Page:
matsya

Buddha

According to the Buddhist scholars, Buddha has never been avatar of Lord Vishnu. Without going to that controversy, it could have been said that Buddha preaches the idea of loving each other and love men and women alike putting aside all our prejudices based on casteism.

matsya

Kalki

Kalki is described as the final incarnation of Vishnu, who appears at the end of each Kali Yuga. He will be atop a white horse and his sword will be drawn, blazing like a comet. He appears when only chaos, evil and persecution prevails, dharma has vanished, and he ends the kali yuga to restart Satya Yuga and another cycle of existence.

Please watch from 5.20 min till the end.

matsya

Matsya

Vishnu’s first avatar is Matsya which is a fish that symbolises Creation. The word “Matsyanyay”. Matsya means fish and Nyay means justice. In this Matsyanyay system it is not considered as injustice or unfair if a big fish devours a small fish.

Kurma

Kurma

The Kurma or tortoise is the symbol of balance between good and evil. It teaches us to maintain balance in whatever we do in life. If imbalance exists in whatever we do, the mission cannot be accomplished.

matsya

Varaha

Varaha or wild boar symbolises the force. If the evil power cannot be controlled and goes beyond limitation then the use of force becomes the necessity. The Varaha Killed Hiranyaksh when he kept the Mother Earth inside the ocean and in this way Varaha saved Mother Earth.

matsya

Vaman

This avatar of Vishnu gives us one important lesson and that is, one cannot have each and everything in life. There is a limitation in each and everything we do. So, we should not brag about even if we have got everything in the form of earthly things.

matsya

Narsimha

Narsimha as the name suggests, was half lion and half human and he was symbol of wit and cleverness. It indicates that God is everywhere. All you need to do is keep your eyes wide open and keep him in prayers. God cannot be found in idols only, it is found in the hearts of pure people.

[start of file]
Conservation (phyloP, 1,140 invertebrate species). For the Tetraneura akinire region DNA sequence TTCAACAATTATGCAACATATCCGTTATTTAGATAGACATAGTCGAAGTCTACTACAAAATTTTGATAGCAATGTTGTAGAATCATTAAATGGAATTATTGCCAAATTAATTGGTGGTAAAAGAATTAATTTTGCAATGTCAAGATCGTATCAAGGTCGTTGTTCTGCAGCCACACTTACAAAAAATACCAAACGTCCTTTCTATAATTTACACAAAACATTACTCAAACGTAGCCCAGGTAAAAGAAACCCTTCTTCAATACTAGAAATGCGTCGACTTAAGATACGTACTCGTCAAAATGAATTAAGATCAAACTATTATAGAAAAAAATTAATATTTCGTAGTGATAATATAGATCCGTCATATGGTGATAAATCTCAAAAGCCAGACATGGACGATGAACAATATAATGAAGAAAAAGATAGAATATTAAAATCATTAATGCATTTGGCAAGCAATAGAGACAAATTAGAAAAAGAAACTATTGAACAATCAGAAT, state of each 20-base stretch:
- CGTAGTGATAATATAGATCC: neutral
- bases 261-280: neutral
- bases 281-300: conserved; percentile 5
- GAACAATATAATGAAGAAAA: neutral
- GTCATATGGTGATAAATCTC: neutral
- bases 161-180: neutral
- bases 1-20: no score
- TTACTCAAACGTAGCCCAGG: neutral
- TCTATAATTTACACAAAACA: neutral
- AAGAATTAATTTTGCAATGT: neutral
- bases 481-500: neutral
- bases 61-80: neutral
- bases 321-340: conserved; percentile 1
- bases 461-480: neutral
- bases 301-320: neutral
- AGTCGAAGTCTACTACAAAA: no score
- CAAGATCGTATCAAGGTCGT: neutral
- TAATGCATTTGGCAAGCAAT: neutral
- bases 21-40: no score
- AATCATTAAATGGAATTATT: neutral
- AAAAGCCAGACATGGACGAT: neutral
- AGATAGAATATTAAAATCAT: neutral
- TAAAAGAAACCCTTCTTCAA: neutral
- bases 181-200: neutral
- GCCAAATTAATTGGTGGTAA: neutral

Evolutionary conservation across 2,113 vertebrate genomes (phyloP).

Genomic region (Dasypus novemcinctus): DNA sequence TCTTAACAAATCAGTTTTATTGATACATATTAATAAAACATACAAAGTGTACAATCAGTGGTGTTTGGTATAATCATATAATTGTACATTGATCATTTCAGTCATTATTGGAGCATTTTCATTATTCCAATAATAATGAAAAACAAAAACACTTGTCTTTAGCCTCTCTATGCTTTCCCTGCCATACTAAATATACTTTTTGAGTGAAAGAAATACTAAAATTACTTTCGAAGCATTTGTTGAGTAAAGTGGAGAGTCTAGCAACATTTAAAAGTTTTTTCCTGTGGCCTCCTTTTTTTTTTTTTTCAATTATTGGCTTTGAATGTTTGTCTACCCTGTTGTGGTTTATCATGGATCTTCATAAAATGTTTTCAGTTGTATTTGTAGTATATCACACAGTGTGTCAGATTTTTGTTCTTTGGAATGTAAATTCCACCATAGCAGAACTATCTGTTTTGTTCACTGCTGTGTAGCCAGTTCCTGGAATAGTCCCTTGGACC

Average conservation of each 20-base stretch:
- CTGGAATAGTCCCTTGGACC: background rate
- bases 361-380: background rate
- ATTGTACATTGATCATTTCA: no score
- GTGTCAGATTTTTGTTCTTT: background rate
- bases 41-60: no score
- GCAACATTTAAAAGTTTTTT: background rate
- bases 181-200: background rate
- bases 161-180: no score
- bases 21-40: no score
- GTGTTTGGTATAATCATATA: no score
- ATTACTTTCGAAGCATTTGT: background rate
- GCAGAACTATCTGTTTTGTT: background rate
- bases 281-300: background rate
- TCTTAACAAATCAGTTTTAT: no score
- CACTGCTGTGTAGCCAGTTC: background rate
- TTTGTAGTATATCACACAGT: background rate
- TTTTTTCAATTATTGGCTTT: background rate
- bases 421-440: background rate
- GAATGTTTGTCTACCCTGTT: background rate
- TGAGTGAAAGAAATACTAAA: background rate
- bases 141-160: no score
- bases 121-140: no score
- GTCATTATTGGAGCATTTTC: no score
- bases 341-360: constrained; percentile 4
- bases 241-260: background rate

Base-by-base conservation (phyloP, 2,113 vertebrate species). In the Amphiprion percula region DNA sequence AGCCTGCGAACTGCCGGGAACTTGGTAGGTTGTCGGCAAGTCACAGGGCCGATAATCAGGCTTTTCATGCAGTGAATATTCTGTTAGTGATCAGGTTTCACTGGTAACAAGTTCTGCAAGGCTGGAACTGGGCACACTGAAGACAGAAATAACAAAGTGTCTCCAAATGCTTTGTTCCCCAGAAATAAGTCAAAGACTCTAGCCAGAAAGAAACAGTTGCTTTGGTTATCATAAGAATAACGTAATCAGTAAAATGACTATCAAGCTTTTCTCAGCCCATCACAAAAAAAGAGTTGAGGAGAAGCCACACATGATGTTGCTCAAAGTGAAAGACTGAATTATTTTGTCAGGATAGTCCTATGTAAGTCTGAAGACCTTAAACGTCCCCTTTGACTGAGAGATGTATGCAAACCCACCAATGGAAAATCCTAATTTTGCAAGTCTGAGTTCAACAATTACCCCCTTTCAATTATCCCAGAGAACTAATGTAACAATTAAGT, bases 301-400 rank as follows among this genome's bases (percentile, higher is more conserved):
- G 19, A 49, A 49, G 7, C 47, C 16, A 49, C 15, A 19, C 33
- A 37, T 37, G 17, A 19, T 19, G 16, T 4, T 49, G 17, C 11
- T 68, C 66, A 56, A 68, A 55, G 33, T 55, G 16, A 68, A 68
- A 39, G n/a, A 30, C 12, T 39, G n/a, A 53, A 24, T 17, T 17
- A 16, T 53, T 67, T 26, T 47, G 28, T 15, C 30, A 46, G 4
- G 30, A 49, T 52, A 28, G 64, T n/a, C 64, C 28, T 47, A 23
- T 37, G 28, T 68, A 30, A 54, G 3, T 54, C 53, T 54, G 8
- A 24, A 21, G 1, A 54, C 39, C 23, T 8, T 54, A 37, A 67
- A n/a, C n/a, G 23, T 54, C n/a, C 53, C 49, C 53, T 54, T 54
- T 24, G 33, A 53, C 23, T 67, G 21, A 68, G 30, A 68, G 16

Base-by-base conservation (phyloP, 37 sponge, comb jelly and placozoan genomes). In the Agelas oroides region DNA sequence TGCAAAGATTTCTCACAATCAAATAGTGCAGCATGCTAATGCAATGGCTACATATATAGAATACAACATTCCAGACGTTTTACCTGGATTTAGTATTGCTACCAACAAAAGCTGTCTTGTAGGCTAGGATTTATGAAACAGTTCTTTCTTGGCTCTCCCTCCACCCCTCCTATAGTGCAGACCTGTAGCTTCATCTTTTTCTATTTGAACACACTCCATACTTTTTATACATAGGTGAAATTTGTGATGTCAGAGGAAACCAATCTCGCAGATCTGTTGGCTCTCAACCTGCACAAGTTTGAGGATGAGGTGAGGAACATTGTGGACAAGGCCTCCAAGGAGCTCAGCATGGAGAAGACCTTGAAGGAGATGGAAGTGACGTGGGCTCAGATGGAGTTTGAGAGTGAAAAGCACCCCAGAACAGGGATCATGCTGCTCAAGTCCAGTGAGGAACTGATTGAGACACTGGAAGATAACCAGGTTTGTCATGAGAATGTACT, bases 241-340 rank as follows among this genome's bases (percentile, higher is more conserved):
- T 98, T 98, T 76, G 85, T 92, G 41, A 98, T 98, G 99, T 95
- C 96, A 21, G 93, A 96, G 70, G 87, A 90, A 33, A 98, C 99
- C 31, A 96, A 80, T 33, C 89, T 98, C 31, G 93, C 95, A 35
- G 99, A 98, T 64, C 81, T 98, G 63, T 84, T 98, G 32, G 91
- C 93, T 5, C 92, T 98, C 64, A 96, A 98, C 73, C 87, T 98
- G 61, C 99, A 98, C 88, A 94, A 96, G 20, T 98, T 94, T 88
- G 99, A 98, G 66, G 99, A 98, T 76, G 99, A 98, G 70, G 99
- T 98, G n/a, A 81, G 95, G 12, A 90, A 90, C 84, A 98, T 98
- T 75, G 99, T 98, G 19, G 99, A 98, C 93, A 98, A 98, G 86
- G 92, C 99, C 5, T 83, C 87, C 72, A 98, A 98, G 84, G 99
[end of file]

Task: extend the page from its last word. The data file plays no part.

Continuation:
matsya

Parshu Rama

Vishnu was born as Parshu Rama in order to save Brahmins from the hands of oppressor Kshatriya kings. By incarnating as Parshu Rama , Lord Vishnu wanted to tell the human race that a saint can resort to armed resistance against oppressors if need be. When the Brahmins were being tortured, executed and oppressed by the Kshatriya kings, Lord Vishnu appeared as Parshu Rama in order to save Brahmins from the clutches of Kshatriya kings.

matsya

Rama

We often consider Rama as Maryada Puroshottom, which means Honourable Supreme Being. It represents a magnificent personality which follows code of conduct and ethics in whatever it does and achieves be it in the battlefield fighting against enemies or family life. Going beyond ethics and violating code of conducts is equivalent to sin to these kinds of personalities. What is the most important thing is that Rama represents a rigid kind of personality which follows a certain set of principles without flexibility.

Krishna

Krishna

Krishna is the most flexible and dynamic mythological character in Indian mythology. It teaches us to break rules if need be. It teaches us not to be confused when it comes to the question of performing duty, and not to hanker for results of action. Keep our focus on action instead. The most important lesson we have got from this character that we need to customise ourselves according the changing situation instead of clinging to the rigidity.

matsya

Buddha

According to the Buddhist scholars, Buddha has never been avatar of Lord Vishnu. Without going to that controversy, it could have been said that Buddha preaches the idea of loving each other and love men and women alike putting aside all our prejudices based on casteism.

matsya

Kalki

Kalki is described as the final incarnation of Vishnu, who appears at the end of each Kali Yuga. He will be atop a white horse and his sword will be drawn, blazing like a comet. He appears when only chaos, evil and persecution prevails, dharma has vanished, and he ends the kali yuga to restart Satya Yuga and another cycle of existence.

Prologue

matsya

Yudhishthira, the righteous, asked six questions, Bheeshma, the constant devotee of Krishna, the gigantic Man of Action, calmly answered them all. This is how we find the “Thousand Names of Lord Vishnu” introduced in the immortal classic of the Hindus, the Mahaabaarata.

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Dhyan Verses

dhyan

क्षीरोदन्वत्प्रदेशे शुचि-मणि-विलसत्-सैकते मौक्तिकानां मालाक्लुप्तासनस्थः-स्पटिकमणिनिभै-मौर्तिकै-मण्डितांगः। शुभ्रै-रभ्रै-रदभ्रै-रुपरिविरचितैर्-मुक्त-पीयूष-वर्षैः आनन्दी नः पुनीया-दरि-नलिन-गदा-शङखपाणिर्-मुकुन्दः॥